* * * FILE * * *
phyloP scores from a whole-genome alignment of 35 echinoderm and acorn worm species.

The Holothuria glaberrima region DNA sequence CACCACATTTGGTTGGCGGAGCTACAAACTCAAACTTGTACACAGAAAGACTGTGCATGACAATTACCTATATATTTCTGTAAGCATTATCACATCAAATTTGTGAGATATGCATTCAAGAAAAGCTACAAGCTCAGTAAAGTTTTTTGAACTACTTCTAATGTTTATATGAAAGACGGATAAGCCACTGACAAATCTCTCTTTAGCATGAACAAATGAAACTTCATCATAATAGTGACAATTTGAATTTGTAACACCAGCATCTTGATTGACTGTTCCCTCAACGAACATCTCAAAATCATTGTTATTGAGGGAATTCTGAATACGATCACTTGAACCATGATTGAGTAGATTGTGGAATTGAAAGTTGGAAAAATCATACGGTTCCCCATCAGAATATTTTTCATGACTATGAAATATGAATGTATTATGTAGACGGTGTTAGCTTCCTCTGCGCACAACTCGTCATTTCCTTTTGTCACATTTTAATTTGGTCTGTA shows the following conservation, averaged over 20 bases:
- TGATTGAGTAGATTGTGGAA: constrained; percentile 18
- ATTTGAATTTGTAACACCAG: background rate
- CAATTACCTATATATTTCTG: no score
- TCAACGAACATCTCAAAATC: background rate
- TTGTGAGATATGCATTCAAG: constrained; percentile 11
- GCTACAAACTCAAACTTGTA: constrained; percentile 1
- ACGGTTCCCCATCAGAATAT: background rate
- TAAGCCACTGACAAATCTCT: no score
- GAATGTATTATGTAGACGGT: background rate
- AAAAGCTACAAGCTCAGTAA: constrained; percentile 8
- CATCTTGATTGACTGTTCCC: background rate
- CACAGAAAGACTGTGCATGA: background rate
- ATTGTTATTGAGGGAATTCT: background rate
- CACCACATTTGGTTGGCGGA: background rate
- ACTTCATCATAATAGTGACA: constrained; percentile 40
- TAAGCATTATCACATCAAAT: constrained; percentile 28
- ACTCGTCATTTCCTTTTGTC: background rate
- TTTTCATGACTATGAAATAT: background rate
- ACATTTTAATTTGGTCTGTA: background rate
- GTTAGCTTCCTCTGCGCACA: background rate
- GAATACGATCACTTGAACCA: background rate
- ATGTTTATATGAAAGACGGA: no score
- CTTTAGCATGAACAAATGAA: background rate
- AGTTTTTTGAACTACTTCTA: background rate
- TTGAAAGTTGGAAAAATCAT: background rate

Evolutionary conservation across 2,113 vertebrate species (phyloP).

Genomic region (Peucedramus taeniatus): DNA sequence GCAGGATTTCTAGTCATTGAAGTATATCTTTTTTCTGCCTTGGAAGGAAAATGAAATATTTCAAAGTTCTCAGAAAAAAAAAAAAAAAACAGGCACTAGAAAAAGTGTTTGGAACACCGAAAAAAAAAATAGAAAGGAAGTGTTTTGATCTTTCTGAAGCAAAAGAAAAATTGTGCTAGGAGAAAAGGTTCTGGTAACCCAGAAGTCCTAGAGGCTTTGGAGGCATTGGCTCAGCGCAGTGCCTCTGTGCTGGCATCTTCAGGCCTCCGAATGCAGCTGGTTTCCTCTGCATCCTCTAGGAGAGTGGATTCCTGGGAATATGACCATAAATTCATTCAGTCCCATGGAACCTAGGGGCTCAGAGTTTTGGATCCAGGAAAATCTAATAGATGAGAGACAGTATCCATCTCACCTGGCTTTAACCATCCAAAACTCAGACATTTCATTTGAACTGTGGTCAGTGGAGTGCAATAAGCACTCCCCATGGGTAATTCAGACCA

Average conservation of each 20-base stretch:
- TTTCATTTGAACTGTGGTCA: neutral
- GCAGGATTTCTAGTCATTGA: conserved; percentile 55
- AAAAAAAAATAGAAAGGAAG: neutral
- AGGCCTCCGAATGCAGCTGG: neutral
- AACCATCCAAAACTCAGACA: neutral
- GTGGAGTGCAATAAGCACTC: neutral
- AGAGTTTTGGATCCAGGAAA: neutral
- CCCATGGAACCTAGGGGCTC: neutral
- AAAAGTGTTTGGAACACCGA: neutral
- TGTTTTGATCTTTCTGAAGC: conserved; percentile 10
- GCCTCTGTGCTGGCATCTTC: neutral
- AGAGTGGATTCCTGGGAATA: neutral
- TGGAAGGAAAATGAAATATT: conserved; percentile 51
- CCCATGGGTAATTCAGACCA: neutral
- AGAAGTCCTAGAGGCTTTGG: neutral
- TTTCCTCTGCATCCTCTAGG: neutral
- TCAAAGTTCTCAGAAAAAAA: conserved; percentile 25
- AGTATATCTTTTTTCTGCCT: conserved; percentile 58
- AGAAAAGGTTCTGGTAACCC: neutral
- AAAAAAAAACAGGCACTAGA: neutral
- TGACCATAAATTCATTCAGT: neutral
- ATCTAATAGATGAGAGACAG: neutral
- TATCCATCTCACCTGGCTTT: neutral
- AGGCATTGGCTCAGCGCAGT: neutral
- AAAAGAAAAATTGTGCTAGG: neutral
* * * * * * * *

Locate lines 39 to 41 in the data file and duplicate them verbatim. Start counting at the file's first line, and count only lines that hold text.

- AAAAGTGTTTGGAACACCGA: neutral
- TGTTTTGATCTTTCTGAAGC: conserved; percentile 10
- GCCTCTGTGCTGGCATCTTC: neutral